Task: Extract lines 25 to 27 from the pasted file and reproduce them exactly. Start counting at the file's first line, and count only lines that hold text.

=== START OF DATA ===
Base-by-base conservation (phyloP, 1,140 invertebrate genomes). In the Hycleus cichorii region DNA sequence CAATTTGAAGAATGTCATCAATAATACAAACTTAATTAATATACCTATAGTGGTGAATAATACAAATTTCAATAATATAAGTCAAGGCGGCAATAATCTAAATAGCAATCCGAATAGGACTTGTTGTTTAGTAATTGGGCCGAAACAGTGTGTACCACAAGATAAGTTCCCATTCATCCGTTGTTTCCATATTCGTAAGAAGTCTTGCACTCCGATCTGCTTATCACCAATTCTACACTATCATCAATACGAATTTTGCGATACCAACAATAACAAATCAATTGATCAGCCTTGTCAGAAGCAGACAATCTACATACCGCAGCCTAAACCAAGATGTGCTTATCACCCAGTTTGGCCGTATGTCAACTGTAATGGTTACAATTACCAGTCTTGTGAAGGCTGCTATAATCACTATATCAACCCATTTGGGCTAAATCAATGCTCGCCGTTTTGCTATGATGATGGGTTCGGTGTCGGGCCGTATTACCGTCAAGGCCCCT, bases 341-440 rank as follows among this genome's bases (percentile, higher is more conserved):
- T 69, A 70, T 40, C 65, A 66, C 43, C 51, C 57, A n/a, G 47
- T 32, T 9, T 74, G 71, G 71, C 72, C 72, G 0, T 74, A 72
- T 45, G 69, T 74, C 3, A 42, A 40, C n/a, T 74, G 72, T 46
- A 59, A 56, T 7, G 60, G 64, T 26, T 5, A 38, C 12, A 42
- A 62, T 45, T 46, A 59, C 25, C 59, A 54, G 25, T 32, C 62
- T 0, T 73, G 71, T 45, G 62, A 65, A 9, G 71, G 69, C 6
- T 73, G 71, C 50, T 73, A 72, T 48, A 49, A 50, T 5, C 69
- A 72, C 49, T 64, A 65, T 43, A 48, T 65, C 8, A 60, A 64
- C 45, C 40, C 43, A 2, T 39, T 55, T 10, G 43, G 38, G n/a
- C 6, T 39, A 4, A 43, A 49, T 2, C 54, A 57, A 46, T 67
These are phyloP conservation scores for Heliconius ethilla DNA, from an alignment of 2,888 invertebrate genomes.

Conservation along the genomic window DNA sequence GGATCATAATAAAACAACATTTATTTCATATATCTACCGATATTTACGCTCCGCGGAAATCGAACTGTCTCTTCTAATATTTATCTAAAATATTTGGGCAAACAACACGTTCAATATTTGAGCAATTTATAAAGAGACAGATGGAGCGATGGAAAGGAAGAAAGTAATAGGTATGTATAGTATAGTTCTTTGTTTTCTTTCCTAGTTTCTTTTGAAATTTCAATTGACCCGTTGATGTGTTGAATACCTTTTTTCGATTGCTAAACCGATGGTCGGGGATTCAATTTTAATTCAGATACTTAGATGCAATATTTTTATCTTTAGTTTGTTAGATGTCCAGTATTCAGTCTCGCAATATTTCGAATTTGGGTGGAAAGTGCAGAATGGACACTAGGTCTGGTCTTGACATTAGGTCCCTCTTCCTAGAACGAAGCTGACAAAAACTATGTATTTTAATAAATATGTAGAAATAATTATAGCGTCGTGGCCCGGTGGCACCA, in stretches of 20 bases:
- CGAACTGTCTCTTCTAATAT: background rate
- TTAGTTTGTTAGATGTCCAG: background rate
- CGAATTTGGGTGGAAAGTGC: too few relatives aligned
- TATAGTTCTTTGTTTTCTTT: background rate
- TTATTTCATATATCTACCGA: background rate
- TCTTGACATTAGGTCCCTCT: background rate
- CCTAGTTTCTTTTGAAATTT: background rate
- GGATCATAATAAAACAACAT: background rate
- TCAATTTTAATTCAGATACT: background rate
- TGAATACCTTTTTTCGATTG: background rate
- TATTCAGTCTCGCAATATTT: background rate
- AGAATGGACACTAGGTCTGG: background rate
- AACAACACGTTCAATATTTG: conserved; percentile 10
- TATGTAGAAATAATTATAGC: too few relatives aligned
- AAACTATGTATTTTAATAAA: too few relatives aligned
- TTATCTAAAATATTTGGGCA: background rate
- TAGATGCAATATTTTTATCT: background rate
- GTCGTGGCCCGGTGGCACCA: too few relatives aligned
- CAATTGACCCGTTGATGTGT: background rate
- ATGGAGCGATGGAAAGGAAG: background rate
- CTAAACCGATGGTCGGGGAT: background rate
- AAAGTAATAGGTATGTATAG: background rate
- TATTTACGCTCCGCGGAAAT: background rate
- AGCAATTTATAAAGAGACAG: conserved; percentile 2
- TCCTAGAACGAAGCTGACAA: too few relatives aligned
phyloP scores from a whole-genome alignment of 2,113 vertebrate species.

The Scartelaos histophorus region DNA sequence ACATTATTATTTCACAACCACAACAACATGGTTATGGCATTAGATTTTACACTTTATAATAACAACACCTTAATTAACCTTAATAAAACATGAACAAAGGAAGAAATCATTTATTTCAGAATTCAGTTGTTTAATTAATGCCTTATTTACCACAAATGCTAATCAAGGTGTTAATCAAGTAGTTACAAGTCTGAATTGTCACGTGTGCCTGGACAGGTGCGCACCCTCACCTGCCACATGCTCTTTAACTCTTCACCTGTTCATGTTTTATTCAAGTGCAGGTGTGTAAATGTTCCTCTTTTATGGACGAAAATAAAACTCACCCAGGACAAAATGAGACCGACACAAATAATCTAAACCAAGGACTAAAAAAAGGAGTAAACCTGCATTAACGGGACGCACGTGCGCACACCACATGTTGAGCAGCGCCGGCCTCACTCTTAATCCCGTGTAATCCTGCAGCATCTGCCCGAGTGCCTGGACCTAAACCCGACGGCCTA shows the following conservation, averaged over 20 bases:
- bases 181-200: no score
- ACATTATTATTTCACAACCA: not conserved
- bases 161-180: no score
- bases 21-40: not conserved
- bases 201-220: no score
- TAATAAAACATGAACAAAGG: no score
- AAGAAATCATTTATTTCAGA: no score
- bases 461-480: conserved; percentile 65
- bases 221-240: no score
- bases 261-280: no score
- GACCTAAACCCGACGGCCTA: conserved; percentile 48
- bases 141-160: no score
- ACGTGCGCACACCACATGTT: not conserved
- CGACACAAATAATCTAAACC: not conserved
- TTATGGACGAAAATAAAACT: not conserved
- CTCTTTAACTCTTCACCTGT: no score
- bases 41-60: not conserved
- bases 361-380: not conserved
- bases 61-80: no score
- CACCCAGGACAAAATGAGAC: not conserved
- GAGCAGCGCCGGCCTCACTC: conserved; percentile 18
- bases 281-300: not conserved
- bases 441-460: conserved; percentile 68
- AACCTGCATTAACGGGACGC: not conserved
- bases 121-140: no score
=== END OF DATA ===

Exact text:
- AGAATGGACACTAGGTCTGG: background rate
- AACAACACGTTCAATATTTG: conserved; percentile 10
- TATGTAGAAATAATTATAGC: too few relatives aligned